Assessment and quantification of head motion in neuropsychiatric functional imaging research as applied to schizophrenia.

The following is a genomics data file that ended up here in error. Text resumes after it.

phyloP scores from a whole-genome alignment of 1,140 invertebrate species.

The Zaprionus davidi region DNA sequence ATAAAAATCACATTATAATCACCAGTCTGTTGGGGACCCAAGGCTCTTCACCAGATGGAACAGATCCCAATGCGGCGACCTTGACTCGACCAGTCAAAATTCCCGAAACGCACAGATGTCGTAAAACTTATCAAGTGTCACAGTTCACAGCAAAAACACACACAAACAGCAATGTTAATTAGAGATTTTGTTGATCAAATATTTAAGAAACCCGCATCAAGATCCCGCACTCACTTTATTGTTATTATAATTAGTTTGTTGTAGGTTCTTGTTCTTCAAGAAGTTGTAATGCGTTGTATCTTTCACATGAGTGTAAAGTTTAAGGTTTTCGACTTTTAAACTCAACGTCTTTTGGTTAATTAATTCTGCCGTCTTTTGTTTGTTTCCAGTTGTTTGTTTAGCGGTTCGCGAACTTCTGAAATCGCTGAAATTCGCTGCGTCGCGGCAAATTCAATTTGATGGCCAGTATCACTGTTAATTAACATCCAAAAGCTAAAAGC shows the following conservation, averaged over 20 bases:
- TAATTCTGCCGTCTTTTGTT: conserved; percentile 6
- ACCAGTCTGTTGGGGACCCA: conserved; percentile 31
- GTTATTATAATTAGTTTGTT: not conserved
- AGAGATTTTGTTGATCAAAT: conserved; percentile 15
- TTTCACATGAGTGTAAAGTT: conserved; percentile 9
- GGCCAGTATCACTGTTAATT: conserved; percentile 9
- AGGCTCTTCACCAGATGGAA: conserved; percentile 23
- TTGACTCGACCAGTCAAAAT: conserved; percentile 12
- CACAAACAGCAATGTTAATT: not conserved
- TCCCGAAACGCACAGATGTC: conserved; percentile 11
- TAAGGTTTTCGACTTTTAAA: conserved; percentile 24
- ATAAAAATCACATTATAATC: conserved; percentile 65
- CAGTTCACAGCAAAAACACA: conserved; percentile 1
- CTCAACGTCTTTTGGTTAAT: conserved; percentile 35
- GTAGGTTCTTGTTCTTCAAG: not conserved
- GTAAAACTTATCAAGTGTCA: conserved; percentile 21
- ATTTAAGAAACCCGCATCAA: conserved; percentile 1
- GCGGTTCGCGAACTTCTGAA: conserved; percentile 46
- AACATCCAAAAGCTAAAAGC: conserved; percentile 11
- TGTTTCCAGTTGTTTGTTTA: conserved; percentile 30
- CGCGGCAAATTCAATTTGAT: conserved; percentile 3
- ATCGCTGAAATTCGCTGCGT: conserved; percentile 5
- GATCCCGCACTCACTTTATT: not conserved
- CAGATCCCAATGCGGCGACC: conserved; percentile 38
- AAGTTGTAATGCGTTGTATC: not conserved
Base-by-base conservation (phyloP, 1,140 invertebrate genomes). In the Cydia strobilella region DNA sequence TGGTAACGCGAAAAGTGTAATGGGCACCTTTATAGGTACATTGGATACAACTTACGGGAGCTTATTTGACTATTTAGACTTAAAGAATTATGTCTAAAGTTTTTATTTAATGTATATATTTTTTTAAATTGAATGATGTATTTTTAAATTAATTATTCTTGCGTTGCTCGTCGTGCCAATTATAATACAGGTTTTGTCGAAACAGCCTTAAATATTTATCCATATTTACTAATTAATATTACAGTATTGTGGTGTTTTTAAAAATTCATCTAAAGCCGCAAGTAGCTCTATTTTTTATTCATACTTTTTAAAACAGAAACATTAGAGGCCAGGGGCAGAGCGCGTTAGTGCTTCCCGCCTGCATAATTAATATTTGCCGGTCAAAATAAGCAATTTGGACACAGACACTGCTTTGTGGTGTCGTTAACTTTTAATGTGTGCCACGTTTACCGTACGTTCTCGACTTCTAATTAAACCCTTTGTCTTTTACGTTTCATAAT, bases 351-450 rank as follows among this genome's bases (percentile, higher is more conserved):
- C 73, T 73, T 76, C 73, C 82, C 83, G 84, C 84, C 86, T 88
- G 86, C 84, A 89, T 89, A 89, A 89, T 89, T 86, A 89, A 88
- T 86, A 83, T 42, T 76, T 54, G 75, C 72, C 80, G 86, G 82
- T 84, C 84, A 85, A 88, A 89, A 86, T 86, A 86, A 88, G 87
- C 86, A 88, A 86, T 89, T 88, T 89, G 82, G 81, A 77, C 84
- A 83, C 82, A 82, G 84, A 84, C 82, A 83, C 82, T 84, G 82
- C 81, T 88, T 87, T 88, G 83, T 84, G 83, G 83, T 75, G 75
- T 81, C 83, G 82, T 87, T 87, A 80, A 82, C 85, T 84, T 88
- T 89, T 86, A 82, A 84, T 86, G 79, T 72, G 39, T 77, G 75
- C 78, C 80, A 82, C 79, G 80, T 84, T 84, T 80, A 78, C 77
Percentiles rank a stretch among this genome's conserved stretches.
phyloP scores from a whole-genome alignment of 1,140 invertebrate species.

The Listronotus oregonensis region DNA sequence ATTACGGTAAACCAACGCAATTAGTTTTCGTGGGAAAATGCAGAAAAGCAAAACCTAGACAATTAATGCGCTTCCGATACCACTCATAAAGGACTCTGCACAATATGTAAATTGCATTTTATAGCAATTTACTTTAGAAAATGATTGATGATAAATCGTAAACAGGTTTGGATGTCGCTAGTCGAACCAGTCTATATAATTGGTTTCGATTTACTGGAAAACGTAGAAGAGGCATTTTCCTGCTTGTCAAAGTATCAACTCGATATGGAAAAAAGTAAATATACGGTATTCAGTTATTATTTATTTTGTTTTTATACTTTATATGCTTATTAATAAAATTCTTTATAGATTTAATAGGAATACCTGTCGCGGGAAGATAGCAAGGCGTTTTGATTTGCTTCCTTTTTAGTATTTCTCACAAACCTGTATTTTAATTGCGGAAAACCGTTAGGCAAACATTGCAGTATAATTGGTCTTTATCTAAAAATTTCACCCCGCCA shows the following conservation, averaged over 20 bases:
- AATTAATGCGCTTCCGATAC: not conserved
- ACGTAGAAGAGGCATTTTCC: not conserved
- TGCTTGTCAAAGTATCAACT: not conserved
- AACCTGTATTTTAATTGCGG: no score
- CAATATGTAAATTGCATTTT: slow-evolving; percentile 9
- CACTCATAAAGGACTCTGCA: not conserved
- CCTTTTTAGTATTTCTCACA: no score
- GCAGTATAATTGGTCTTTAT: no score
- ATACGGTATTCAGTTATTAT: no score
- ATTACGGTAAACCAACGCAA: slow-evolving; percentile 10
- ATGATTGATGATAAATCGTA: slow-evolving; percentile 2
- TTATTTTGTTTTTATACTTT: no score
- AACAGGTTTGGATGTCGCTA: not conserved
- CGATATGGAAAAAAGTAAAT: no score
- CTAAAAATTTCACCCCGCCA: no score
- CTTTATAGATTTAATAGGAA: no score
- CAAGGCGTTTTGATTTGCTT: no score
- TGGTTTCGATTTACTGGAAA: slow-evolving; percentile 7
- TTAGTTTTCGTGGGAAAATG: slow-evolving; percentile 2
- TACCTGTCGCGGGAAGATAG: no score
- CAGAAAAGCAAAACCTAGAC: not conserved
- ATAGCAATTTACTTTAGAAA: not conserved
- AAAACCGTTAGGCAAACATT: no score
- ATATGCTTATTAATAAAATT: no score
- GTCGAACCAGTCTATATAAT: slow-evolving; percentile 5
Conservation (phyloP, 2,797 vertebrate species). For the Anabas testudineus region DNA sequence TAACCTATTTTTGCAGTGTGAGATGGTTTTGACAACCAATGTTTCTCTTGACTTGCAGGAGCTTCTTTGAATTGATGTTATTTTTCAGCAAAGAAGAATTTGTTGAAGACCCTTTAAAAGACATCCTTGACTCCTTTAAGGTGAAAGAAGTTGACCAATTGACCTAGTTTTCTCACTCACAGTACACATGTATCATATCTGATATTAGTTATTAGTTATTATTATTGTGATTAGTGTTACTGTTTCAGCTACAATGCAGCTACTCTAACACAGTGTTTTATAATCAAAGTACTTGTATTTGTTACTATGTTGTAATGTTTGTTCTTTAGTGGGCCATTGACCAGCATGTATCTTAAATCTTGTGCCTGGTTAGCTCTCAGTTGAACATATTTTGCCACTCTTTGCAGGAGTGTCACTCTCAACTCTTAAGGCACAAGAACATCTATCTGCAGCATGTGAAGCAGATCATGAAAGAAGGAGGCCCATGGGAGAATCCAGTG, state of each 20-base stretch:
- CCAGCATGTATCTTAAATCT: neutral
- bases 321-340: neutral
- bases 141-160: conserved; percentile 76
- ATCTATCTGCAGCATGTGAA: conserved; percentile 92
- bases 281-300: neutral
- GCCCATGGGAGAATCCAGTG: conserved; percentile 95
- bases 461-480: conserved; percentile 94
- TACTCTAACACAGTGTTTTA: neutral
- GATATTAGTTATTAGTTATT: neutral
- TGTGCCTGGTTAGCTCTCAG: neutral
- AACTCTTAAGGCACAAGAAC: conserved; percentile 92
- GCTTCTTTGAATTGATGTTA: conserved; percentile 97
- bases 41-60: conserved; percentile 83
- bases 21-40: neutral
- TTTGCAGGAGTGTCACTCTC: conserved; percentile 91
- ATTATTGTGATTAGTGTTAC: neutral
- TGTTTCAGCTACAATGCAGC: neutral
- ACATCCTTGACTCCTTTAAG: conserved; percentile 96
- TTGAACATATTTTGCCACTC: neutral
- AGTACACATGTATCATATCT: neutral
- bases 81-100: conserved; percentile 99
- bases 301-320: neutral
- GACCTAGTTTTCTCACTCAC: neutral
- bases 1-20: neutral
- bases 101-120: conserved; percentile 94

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Differing degrees of head motion have long been recognized as a potential confound in functional neuroimaging studies comparing neuropsychiatric populations to healthy normal volunteers, and studies often cite excessive head motion as a possible reason for the different patterns of functional activation frequently observed between groups. We empirically tested the degree of head motion in 16 patients with chronic schizophrenia and 16, age- and education-matched controls during the acquisition of functional magnetic resonance imaging data. We examined the degree of motion across three different indices (total motion, relative motion, task-correlated motion) during a complex attentional task and the effect of entering the motion parameters as additional regressors in a general linear model analysis. Results indicate that individuals with schizophrenia did not exhibit more task-correlated or total motion compared with controls. Moreover, the residual error term from the general linear model analysis was similar for both groups of subjects. In conclusion, current results suggest that stable patients with schizophrenia are capable of controlling head motion compared with matched normal controls. However, a direct comparison of the motion parameters is an essential step for any quality assurance protocol to determine whether additional corrective techniques need to be implemented.